Easy commute! Jason Alexander teamed up with Tide for his first project amid the pandemic — and the Super Bowl commercial just so happened to film right in his neighborhood.
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“That was one of the calls where you go, ‘Oh, this is going to be fun.’ Before I even saw what they had in mind, my little team said, ‘It’s a Tide commercial.’ I went, ‘Let’s do it.’ It’s such a crazy concept. It was really unusual to do,” the Seinfeld alum, 61, exclusively told Us Weekly.
Alexander stars in the 60-second ad as a teen’s hoodie, which gets dirtied up and thrown around. The actor took “hundreds and hundreds of photographs making faces” for the computer-generated imagery to promote the new Tide Hygienic Clean detergent.
“Not since I was 6 did I get to make a living making faces. It was really the first time since the pandemic that I’ve been back in front of a film crew. So it was kind of thrilling. I mean, a little nervous making because you’re going, ‘Oh, I don’t want to get sick.’ But it was thrilling to be back in show business for a day. It was very comforting. The whole thing has been great and they did a fantastic job. I love the way the spot came out,” he added. “And then the car location was blocks from my house. When I take my daily walk, I walk by where we shot the car scene.”
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The Pretty Woman star likened his many expressions to 1933’s King Kong. “Your head had to stay totally still so you’re really just moving facial muscles,” he explained. “[It’s] what Fay Wray must have been like when she was making King Kong, because the director would be like, ‘You see the monkey, you’re horrified. Oh my God, you’re disgusted. You’re nauseated. You’re in love.’ And just yelling out ideas of situations and emotions and you’re just making faces. I left there going, ‘I can’t believe this is how a 60-year-old man makes a living. This is kind of silly.’”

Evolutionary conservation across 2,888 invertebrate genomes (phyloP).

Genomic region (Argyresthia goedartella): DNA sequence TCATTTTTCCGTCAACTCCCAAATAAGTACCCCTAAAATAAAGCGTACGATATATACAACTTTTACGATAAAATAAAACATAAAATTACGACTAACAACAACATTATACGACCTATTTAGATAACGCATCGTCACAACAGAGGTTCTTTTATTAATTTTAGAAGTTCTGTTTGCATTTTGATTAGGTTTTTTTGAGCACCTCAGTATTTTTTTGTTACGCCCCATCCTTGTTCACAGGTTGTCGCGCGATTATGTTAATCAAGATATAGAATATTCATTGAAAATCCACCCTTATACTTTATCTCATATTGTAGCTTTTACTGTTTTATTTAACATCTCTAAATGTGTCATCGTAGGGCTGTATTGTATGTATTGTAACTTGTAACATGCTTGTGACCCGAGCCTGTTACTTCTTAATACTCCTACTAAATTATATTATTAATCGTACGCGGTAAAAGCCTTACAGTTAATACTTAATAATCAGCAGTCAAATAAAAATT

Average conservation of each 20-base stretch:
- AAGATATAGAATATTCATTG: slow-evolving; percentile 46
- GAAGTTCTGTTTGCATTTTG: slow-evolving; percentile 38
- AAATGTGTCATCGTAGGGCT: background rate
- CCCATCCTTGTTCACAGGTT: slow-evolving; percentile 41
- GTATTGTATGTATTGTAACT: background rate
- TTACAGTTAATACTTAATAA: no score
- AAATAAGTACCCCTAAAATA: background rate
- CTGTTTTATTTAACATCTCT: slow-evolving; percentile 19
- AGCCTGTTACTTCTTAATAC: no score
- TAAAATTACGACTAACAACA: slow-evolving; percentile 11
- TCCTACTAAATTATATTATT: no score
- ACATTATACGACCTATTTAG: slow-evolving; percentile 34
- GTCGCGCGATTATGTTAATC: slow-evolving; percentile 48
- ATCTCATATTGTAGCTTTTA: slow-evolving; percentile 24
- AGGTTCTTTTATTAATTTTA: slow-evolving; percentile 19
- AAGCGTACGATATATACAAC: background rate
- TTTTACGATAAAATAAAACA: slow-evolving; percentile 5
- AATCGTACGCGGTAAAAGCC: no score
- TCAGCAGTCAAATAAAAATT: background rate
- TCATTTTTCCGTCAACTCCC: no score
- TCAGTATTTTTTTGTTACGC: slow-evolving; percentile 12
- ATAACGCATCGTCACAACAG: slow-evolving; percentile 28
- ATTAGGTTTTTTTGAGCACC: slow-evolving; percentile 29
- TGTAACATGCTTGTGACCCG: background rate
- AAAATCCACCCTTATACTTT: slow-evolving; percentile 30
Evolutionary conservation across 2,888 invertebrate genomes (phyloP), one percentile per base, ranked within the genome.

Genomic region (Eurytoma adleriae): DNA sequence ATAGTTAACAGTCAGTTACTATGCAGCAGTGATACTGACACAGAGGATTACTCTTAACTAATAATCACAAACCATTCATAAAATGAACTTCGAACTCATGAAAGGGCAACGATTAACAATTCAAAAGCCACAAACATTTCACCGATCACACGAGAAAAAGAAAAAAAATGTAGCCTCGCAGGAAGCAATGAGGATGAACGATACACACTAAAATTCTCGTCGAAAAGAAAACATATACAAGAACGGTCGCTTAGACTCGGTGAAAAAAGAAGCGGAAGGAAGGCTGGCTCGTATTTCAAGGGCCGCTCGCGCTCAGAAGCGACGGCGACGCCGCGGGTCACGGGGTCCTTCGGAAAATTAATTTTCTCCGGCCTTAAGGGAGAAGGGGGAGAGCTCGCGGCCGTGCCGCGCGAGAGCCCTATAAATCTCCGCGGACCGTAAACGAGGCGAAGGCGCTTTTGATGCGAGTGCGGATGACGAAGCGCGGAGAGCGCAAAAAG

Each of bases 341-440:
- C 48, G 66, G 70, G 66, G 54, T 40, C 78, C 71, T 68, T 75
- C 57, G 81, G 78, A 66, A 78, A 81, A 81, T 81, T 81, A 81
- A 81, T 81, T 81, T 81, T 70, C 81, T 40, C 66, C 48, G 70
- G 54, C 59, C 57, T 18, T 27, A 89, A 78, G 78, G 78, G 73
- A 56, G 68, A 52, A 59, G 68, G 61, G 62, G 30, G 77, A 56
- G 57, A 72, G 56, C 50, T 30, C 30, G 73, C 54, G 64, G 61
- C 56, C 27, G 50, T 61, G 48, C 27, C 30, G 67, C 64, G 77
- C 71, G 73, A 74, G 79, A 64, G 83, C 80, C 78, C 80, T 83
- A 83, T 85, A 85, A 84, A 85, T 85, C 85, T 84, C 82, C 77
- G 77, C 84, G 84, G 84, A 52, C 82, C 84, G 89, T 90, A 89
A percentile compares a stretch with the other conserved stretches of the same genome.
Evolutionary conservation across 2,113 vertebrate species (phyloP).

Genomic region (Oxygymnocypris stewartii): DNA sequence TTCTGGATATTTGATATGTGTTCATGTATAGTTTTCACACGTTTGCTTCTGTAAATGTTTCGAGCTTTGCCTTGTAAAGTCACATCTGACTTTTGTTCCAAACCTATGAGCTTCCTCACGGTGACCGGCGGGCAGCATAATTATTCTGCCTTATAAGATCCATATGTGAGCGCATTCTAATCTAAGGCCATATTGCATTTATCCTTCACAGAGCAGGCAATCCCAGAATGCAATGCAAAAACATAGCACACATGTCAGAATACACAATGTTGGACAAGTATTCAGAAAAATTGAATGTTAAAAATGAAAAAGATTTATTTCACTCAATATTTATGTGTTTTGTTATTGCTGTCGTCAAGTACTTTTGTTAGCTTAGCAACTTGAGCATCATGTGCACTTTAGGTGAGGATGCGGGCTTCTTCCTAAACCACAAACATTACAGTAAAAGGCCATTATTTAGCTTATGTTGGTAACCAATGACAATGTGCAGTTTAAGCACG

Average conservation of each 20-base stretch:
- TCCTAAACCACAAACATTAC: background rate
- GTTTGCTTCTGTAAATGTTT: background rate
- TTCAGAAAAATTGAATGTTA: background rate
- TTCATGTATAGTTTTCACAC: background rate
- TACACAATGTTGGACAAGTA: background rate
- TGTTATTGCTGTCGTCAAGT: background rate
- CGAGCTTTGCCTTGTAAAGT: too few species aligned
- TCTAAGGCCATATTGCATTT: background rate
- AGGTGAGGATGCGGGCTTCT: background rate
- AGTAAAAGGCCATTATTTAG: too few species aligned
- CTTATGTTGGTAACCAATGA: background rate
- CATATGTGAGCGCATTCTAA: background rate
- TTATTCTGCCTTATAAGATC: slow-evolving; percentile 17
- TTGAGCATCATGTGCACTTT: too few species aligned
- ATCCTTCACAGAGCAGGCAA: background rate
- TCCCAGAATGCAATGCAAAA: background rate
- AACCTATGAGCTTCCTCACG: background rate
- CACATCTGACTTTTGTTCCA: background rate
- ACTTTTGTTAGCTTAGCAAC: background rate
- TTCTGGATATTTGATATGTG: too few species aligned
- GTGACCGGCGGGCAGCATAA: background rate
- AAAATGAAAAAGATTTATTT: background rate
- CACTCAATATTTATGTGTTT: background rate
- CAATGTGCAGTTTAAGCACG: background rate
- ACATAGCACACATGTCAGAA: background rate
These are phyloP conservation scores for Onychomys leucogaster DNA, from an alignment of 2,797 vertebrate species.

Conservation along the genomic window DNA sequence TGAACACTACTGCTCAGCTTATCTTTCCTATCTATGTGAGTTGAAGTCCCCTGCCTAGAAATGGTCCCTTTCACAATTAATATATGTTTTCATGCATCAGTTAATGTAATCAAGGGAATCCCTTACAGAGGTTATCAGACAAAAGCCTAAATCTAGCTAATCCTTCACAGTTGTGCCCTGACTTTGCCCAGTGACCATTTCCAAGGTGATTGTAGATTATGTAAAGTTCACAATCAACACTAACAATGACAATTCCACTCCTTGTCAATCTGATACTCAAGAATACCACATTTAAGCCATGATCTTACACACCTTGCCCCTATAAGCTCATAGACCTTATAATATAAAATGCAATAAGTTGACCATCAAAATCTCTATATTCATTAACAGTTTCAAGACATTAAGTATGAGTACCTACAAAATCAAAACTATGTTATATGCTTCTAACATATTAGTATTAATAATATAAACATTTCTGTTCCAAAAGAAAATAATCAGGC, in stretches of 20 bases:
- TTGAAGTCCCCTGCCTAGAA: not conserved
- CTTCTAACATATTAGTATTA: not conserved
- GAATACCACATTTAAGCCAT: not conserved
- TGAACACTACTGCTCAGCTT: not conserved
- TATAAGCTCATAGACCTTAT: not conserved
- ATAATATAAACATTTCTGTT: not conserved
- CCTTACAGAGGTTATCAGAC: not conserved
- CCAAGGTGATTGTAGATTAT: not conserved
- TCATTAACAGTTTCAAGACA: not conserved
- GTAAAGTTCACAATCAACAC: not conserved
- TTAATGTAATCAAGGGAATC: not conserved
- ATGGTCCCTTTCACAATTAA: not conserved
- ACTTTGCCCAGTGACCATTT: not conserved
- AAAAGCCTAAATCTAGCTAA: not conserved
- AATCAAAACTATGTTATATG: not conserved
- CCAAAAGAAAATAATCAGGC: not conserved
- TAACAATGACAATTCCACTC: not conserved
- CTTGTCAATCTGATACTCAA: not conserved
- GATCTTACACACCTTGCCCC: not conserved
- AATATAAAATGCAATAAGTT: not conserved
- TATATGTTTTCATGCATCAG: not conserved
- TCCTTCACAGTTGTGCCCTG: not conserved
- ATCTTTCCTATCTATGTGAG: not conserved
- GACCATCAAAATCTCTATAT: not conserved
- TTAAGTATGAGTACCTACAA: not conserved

Alexander’s commercial may be featured during Super Bowl LV, but he’s not much of a football fan. “I don’t say that with any pride,” he told Us. ”My uncle used to direct all the New York team’s television games. So the Mets, the Knicks, and the Rangers. He directed all the television games. And as a kid, I used to go to tons of those games. I was always following those teams. Somehow by the time I became a young teenager, I started doing theater and going, ‘I have a different affection. I suck at sports. I am going to go on the stage and sing and tap dance.’ Somehow, I stopped watching and I never came back. Even though my career has been so closely associated with sports sometimes, I’m a moron. I mean, the other day somebody said to me, ‘Who do you like for this year Super Bowl?’ And I went ‘Well, who’s playing?’”
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He’ll still be watching the Kansas City Chiefs face-off against the Tampa Bay Buccaneers, however. “I actually love watching the Super Bowl the way I love watching the World Series,” he continued. “It doesn’t matter that I don’t follow the sports. It’s such a big event and it is exciting. And the Super Bowl in particular — between the halftime show and this parade of top-quality creative commercials — it’s just a thrill to watch it.”
Super Bowl LV kicks off on CBS Sunday, February 7, at 6:30 p.m. ET.
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